Rod Stephens was one of American’s best known and respected sailors. In 1933 he became Associate Designer, later promoted to President, of Sparkman & Stephens naval architecture and yacht design firm, a company founded in 1929 by his brother Olin Stephens and Drake Sparkman.
Rod Stephens was a consummate seaman. His brother Olin designed the boats. Rod, rigger and engineer, oversaw their construction and fitting out, made sure they performed, and schooled their new owners before turning them over. It was a natural, agreeable division of labor for the Stephens brothers that began in childhood, and launched their careers with the Dorade collaboration in 1931. Dorade won the transatlantic race that year by two days. Rod became Harold Vanderbilt’s right hand man on his 12-meter, Vim, and on his America’s Cup winning Ranger in 1937. Stevens also crewed on Cup winning 12-meters Columbia and Constellation. On a boat, Rod was everywhere solving problems. In a crisis, he was always the first man up the rig.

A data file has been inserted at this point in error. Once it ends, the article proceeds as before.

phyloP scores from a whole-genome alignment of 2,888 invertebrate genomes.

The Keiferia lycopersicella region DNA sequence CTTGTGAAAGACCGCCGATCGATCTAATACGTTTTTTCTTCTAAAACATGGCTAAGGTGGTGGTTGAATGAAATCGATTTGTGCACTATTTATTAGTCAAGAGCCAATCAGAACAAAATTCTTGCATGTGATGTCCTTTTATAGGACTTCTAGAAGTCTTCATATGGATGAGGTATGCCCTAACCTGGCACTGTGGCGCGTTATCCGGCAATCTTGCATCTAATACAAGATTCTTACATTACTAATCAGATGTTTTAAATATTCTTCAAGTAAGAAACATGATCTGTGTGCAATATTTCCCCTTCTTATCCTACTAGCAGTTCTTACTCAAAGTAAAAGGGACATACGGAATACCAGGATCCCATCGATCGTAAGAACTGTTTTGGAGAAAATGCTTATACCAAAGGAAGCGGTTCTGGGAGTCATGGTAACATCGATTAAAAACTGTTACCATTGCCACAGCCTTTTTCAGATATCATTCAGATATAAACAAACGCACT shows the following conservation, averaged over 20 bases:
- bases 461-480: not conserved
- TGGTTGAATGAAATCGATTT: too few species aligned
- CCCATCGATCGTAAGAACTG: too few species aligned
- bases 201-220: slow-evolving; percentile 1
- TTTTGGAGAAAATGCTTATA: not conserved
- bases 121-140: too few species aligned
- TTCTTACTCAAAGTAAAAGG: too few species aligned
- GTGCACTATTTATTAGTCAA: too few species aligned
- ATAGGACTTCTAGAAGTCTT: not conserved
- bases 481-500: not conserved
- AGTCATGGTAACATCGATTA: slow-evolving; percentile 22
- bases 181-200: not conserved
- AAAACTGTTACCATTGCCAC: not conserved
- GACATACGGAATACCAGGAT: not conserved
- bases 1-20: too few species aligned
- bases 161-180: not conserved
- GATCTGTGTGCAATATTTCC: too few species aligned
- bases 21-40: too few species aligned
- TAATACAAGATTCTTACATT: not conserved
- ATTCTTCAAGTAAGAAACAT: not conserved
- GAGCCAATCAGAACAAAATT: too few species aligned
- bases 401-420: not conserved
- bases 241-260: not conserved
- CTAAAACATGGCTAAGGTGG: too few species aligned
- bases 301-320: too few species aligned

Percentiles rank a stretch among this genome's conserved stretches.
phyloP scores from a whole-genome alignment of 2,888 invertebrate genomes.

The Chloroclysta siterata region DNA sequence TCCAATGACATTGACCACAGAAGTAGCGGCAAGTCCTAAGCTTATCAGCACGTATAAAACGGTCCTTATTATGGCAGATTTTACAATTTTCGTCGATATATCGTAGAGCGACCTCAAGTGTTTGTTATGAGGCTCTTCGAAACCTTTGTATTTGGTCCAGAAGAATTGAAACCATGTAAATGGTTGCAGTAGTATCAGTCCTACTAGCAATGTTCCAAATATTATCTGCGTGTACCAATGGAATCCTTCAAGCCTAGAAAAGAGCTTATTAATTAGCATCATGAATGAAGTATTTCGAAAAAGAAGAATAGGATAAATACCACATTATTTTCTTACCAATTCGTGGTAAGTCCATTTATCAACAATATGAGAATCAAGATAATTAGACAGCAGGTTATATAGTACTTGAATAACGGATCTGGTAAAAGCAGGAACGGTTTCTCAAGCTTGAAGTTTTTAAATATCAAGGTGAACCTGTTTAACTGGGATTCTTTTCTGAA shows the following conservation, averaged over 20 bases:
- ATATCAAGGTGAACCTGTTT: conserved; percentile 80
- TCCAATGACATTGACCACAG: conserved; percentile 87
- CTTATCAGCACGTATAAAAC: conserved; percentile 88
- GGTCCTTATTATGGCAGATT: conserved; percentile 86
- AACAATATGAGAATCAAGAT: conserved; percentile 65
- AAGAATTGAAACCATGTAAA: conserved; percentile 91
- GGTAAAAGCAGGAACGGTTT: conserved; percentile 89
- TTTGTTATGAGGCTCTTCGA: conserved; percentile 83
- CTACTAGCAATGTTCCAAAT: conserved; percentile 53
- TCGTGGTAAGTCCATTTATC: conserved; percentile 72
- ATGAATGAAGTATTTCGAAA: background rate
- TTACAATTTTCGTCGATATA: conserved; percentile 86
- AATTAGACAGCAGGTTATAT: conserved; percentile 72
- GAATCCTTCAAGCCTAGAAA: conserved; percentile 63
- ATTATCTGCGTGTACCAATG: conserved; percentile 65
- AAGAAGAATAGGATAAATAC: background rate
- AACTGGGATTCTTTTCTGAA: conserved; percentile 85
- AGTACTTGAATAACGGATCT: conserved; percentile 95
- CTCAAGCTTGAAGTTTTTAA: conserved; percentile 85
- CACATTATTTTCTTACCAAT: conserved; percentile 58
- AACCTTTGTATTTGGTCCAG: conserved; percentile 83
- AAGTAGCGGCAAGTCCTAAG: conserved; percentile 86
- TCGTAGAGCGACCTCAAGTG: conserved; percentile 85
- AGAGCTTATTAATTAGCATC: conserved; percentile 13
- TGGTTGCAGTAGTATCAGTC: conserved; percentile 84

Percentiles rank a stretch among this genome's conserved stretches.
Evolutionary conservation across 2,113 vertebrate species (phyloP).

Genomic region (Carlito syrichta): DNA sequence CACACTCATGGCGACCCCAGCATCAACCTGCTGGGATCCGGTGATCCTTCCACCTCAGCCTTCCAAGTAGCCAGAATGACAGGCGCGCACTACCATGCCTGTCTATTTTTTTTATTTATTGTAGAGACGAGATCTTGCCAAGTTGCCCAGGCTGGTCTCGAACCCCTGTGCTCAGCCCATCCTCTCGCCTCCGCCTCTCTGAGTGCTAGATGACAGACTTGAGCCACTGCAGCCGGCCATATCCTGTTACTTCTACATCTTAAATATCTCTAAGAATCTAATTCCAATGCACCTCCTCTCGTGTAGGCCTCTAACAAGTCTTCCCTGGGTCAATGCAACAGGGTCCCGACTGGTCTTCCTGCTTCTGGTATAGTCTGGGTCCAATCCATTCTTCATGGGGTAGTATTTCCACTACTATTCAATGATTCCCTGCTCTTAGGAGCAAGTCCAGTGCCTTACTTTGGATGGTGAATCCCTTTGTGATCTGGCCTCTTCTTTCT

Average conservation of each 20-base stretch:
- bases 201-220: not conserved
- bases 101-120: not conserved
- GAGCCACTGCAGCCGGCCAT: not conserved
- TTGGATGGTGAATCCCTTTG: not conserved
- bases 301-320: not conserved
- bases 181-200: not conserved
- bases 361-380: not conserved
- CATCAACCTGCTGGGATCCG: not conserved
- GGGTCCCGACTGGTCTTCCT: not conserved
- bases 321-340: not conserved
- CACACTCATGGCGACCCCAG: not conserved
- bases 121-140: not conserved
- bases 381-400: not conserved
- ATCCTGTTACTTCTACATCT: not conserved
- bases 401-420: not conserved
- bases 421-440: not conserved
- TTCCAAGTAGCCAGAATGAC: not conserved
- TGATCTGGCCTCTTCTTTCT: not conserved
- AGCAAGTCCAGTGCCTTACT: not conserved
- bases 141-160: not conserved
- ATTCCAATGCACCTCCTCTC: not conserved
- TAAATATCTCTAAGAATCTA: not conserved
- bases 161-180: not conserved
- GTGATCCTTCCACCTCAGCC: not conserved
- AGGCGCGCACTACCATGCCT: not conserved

“Don’t forget your storm sails are for storms. When it’s blowing 60, small is beautiful.”
Before he died in 1995, Rod had completed 100 pages of a book. Roderick Stephens – His Book, Rod on Sailing, Lessons from the Sea, covers everything from anchors to swing tables to rigging. For an aspiring seaman, it’s as close to a Bible as sailing has to offer.
Read it here, Rod on Sailing, Lessons from the Sea
Posted here with the permission of Sparkman & Stephens www.sparkmanstephens.com